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CVNP looks at adding mountain biking to park usage
Park board reviewing environmental impact statement

Reporter / Host
Jeff St. Clair
Mountain bike enthusiasts have long lobbied for access to the Cuyahoga Valley National Park. Bikers ususally create separate trails so as not to interfere with hikers.
Courtesy of Dirk Bormann, Flickr
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The new superintendent of the Cuyahoga Valley National Park says a decision on whether to allow mountain bikers on park trails is one of his top priorities. Stan Austin took over the 33,000 acre park in September. He formerly managed Yosemite and Glen Canyon National Parks. 

Local mountain bike groups have been pushing for years for greater access to the park, and Austin and the park board are reviewing public comments as part of an environmental impact study on their proposal. But unlike the previous administration, Austin is leaving the door open, "I want to work with these groups and make something happen for them. We won’t say bikes will be here in the park, but they’ll understand the steps to get to a decision.”

Federal law leaves it up to the superintendent’s discretion whether to provide mountain bike trails within the park based on the environmental impact analysis. The change would require rewriting the park’s guidance rules.
CVNP superintendent Stan Austin

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Related WKSU Stories

Northeast Ohio's mountain biking enthusiasts hack their way through brambles, brush, and red tape to build their trails in public parks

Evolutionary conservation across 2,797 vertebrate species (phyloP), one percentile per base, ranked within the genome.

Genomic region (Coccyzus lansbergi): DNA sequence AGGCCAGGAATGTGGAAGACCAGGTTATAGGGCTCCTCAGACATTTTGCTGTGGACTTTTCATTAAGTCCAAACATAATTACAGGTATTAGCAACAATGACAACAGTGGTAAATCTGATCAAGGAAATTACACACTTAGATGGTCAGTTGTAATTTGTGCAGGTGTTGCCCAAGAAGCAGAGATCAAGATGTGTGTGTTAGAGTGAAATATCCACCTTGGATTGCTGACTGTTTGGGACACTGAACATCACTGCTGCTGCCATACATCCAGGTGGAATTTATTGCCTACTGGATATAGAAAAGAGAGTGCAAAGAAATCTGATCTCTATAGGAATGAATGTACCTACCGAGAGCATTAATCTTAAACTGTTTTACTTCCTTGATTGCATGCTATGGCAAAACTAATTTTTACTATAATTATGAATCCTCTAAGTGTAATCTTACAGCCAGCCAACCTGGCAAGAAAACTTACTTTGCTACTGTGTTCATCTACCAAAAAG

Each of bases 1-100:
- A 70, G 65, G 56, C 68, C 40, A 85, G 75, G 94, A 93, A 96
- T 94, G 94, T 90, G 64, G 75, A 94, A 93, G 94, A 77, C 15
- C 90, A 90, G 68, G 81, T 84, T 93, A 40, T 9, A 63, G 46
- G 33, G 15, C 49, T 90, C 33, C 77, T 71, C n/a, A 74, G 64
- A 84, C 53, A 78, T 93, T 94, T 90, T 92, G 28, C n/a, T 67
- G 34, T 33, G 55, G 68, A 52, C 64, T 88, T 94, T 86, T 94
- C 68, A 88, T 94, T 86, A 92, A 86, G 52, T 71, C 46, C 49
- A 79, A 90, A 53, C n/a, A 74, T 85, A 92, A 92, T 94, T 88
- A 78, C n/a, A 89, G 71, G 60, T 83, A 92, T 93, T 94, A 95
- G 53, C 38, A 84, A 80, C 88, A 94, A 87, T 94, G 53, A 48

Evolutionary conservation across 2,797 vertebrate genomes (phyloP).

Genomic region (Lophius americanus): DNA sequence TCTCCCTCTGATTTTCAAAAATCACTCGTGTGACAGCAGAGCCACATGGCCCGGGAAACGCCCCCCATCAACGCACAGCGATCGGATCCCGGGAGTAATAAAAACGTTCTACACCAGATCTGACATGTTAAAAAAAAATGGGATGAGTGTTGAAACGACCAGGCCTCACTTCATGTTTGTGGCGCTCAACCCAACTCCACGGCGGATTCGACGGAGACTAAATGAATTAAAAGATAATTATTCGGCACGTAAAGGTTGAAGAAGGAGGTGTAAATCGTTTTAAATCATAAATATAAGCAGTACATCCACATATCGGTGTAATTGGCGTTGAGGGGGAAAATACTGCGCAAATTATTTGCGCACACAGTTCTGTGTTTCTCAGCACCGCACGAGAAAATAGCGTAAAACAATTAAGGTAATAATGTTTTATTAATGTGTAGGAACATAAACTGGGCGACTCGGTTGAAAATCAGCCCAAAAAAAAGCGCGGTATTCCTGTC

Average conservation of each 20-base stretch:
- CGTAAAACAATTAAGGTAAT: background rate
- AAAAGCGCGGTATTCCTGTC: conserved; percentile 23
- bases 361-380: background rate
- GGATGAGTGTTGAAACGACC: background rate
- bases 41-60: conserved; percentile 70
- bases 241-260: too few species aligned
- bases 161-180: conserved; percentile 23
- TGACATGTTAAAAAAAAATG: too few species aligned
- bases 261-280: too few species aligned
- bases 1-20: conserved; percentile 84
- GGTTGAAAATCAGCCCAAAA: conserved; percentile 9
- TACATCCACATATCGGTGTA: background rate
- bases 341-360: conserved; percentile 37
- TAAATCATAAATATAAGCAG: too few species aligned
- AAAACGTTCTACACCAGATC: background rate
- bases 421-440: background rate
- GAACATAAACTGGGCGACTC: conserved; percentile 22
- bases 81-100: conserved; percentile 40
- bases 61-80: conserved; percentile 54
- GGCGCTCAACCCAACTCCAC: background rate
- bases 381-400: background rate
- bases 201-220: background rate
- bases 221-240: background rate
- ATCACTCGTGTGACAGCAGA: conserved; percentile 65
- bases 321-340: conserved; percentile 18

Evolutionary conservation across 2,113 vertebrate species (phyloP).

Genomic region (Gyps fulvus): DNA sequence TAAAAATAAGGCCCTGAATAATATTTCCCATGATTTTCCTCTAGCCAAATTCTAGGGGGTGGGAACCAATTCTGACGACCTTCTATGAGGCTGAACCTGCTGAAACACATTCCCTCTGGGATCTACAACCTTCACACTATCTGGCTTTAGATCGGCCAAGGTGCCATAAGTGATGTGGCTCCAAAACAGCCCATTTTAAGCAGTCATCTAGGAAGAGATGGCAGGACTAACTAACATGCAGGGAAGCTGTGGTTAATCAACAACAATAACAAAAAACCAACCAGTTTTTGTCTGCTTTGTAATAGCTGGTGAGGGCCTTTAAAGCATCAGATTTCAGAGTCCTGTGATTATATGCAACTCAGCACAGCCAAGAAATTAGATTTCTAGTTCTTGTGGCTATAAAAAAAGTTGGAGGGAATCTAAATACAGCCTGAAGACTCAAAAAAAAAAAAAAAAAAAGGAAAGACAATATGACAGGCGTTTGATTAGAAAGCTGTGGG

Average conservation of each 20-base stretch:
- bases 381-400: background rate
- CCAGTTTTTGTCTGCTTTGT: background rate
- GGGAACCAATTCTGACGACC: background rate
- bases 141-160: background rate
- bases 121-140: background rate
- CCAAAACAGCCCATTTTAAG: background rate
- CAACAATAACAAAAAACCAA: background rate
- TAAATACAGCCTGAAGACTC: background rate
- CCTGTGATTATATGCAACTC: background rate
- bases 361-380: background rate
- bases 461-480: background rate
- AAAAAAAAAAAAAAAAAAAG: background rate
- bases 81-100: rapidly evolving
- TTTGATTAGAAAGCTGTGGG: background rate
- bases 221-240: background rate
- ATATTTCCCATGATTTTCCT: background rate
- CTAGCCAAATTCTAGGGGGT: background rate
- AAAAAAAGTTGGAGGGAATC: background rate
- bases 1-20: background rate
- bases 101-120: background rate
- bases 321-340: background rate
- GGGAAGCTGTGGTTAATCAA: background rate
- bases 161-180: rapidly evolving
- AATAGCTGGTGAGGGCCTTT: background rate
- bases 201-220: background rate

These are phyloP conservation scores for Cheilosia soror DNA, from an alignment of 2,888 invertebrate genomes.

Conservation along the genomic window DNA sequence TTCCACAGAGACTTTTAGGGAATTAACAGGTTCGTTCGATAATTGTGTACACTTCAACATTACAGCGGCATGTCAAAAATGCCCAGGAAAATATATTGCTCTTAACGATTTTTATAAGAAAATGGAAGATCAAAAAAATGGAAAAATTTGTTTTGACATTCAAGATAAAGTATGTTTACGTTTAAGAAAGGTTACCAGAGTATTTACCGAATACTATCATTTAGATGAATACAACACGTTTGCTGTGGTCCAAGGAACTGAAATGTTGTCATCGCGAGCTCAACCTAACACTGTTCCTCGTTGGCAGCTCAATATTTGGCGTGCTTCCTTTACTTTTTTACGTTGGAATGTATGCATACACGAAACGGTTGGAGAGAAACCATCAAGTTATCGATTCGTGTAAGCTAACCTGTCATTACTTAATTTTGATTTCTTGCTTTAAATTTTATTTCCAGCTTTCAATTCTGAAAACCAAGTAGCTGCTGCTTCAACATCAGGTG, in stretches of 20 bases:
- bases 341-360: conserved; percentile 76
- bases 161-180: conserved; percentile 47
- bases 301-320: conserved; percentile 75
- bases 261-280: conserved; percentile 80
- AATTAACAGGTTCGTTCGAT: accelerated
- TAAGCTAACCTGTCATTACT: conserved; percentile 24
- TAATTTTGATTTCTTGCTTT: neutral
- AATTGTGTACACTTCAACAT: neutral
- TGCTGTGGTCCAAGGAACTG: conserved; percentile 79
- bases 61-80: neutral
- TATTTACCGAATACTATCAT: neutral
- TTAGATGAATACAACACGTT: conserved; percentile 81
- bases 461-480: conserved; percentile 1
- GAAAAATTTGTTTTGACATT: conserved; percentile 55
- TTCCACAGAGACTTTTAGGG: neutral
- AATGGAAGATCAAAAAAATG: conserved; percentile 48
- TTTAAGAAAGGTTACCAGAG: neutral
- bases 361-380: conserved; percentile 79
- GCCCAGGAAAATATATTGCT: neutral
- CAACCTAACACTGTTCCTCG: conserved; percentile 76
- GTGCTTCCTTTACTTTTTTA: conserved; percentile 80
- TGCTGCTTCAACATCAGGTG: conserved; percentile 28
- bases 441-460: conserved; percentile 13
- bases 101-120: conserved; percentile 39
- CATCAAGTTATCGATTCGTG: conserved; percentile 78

Wednesday, December 12, 2007

Listener Comments:

From what I've seen ,locally and abroad ,Equestrians do more damage than Mnt bikes. And for some reason they seem to be very reluctant to do any maintenance. We have an area locally that is maintained by bikers , no formal structure in place ,aprox.35mi. of trails. our worst Prob. is the motorized vehicles. no horses there . A local park allows horses but no motorized vehicles and there is more of an erosion problem there. Another local park I've been to twice ,a favorite of equestrians, and the trails where all but unridable . Not to mention Equestrians do not pick up after their animals

Posted by: Rich (Steubenville) on December 1, 2010 11:12AM
How about evaluating the trails, and opening ones that would have the least environmental impact, as well as potential for user conflict? Let the equestrians have their trails, we don't want to ride them anyway; furthermore CAMBA will build safe, sustainable trails for mtn. bikers with volunteer labor AT NO COST TO THE PARK OR TAXPAYERS! It's really a win-win situation.
Let's try to actually make Cleveland an attractive destination (and hometown!) It's these types of things we need in the area to attract health conscious, successful people. That will improve our quality of life, tax base and property values

Posted by: Bill (Euclid) on November 28, 2010 8:11AM
Can't be any worse impact than the great harm caused by horses on the trials. Hundreds of miles of trails for small number of horse owners that may use the park a couple of times a year is a complete misuse of the space that belongs to all of us and not only those with enough money to influence the park to prohibit mountain bike riders. Hopefully Mr. Austin will see the benefits of opening the trails to cyclists.

Posted by: Julie (Cleveland) on November 23, 2010 2:11AM
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